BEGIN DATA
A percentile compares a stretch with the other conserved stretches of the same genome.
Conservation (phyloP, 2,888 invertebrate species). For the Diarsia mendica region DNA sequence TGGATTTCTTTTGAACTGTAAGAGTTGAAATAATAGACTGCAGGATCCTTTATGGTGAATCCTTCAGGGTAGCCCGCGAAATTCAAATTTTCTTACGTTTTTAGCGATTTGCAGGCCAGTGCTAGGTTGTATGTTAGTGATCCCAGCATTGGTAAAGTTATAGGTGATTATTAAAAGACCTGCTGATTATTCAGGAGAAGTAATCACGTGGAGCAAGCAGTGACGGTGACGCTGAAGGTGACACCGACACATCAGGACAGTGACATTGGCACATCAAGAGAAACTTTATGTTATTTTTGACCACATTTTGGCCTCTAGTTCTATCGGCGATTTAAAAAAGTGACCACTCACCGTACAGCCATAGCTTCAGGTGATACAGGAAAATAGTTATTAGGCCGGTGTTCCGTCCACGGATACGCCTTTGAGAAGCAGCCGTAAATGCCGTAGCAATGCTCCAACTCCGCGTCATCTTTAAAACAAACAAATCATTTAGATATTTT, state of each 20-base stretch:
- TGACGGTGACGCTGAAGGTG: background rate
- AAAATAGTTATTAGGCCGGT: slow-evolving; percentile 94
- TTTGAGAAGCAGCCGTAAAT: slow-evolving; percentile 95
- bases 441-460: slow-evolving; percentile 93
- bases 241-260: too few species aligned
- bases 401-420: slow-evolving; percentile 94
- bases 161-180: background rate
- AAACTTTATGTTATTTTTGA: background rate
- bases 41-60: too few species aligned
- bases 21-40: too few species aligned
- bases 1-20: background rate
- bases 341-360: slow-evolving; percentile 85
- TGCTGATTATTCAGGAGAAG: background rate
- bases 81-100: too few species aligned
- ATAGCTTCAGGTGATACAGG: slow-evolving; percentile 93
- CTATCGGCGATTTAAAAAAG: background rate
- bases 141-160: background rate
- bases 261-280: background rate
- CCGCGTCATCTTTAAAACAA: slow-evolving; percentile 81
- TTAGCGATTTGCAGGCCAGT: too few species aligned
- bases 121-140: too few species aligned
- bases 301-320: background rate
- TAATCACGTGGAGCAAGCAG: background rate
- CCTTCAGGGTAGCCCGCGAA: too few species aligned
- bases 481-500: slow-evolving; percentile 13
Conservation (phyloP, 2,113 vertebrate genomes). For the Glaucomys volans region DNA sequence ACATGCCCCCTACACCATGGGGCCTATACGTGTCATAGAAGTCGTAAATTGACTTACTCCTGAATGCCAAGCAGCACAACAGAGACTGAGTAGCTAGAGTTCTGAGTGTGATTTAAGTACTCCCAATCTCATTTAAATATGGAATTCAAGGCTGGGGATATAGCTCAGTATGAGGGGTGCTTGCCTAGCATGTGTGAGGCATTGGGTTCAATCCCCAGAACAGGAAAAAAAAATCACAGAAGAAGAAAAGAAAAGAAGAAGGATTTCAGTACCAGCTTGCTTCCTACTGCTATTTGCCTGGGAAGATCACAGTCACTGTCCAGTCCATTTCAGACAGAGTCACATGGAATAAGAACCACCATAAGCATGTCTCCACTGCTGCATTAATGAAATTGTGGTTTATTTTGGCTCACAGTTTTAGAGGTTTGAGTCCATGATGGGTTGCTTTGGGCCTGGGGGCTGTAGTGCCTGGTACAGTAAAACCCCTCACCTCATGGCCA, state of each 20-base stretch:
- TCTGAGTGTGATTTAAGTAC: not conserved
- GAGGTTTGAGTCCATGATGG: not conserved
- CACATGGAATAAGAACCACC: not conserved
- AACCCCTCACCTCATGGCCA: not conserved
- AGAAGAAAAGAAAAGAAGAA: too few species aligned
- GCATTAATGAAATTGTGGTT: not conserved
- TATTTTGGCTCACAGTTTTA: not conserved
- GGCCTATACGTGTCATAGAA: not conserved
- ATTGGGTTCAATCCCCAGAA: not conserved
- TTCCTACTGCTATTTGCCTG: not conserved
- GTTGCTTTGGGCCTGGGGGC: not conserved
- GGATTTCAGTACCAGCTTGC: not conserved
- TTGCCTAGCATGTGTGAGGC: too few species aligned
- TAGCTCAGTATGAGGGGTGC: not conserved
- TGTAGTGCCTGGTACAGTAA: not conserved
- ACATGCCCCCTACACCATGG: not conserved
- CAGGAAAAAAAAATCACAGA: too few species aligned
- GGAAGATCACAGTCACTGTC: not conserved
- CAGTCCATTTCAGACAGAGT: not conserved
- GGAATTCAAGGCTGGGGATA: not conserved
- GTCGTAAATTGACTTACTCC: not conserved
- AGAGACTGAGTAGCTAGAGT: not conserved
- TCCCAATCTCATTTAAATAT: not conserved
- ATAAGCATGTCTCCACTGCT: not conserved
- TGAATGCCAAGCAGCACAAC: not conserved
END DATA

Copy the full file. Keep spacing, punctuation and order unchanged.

A percentile compares a stretch with the other conserved stretches of the same genome.
Conservation (phyloP, 2,888 invertebrate species). For the Diarsia mendica region DNA sequence TGGATTTCTTTTGAACTGTAAGAGTTGAAATAATAGACTGCAGGATCCTTTATGGTGAATCCTTCAGGGTAGCCCGCGAAATTCAAATTTTCTTACGTTTTTAGCGATTTGCAGGCCAGTGCTAGGTTGTATGTTAGTGATCCCAGCATTGGTAAAGTTATAGGTGATTATTAAAAGACCTGCTGATTATTCAGGAGAAGTAATCACGTGGAGCAAGCAGTGACGGTGACGCTGAAGGTGACACCGACACATCAGGACAGTGACATTGGCACATCAAGAGAAACTTTATGTTATTTTTGACCACATTTTGGCCTCTAGTTCTATCGGCGATTTAAAAAAGTGACCACTCACCGTACAGCCATAGCTTCAGGTGATACAGGAAAATAGTTATTAGGCCGGTGTTCCGTCCACGGATACGCCTTTGAGAAGCAGCCGTAAATGCCGTAGCAATGCTCCAACTCCGCGTCATCTTTAAAACAAACAAATCATTTAGATATTTT, state of each 20-base stretch:
- TGACGGTGACGCTGAAGGTG: background rate
- AAAATAGTTATTAGGCCGGT: slow-evolving; percentile 94
- TTTGAGAAGCAGCCGTAAAT: slow-evolving; percentile 95
- bases 441-460: slow-evolving; percentile 93
- bases 241-260: too few species aligned
- bases 401-420: slow-evolving; percentile 94
- bases 161-180: background rate
- AAACTTTATGTTATTTTTGA: background rate
- bases 41-60: too few species aligned
- bases 21-40: too few species aligned
- bases 1-20: background rate
- bases 341-360: slow-evolving; percentile 85
- TGCTGATTATTCAGGAGAAG: background rate
- bases 81-100: too few species aligned
- ATAGCTTCAGGTGATACAGG: slow-evolving; percentile 93
- CTATCGGCGATTTAAAAAAG: background rate
- bases 141-160: background rate
- bases 261-280: background rate
- CCGCGTCATCTTTAAAACAA: slow-evolving; percentile 81
- TTAGCGATTTGCAGGCCAGT: too few species aligned
- bases 121-140: too few species aligned
- bases 301-320: background rate
- TAATCACGTGGAGCAAGCAG: background rate
- CCTTCAGGGTAGCCCGCGAA: too few species aligned
- bases 481-500: slow-evolving; percentile 13
Conservation (phyloP, 2,113 vertebrate genomes). For the Glaucomys volans region DNA sequence ACATGCCCCCTACACCATGGGGCCTATACGTGTCATAGAAGTCGTAAATTGACTTACTCCTGAATGCCAAGCAGCACAACAGAGACTGAGTAGCTAGAGTTCTGAGTGTGATTTAAGTACTCCCAATCTCATTTAAATATGGAATTCAAGGCTGGGGATATAGCTCAGTATGAGGGGTGCTTGCCTAGCATGTGTGAGGCATTGGGTTCAATCCCCAGAACAGGAAAAAAAAATCACAGAAGAAGAAAAGAAAAGAAGAAGGATTTCAGTACCAGCTTGCTTCCTACTGCTATTTGCCTGGGAAGATCACAGTCACTGTCCAGTCCATTTCAGACAGAGTCACATGGAATAAGAACCACCATAAGCATGTCTCCACTGCTGCATTAATGAAATTGTGGTTTATTTTGGCTCACAGTTTTAGAGGTTTGAGTCCATGATGGGTTGCTTTGGGCCTGGGGGCTGTAGTGCCTGGTACAGTAAAACCCCTCACCTCATGGCCA, state of each 20-base stretch:
- TCTGAGTGTGATTTAAGTAC: not conserved
- GAGGTTTGAGTCCATGATGG: not conserved
- CACATGGAATAAGAACCACC: not conserved
- AACCCCTCACCTCATGGCCA: not conserved
- AGAAGAAAAGAAAAGAAGAA: too few species aligned
- GCATTAATGAAATTGTGGTT: not conserved
- TATTTTGGCTCACAGTTTTA: not conserved
- GGCCTATACGTGTCATAGAA: not conserved
- ATTGGGTTCAATCCCCAGAA: not conserved
- TTCCTACTGCTATTTGCCTG: not conserved
- GTTGCTTTGGGCCTGGGGGC: not conserved
- GGATTTCAGTACCAGCTTGC: not conserved
- TTGCCTAGCATGTGTGAGGC: too few species aligned
- TAGCTCAGTATGAGGGGTGC: not conserved
- TGTAGTGCCTGGTACAGTAA: not conserved
- ACATGCCCCCTACACCATGG: not conserved
- CAGGAAAAAAAAATCACAGA: too few species aligned
- GGAAGATCACAGTCACTGTC: not conserved
- CAGTCCATTTCAGACAGAGT: not conserved
- GGAATTCAAGGCTGGGGATA: not conserved
- GTCGTAAATTGACTTACTCC: not conserved
- AGAGACTGAGTAGCTAGAGT: not conserved
- TCCCAATCTCATTTAAATAT: not conserved
- ATAAGCATGTCTCCACTGCT: not conserved
- TGAATGCCAAGCAGCACAAC: not conserved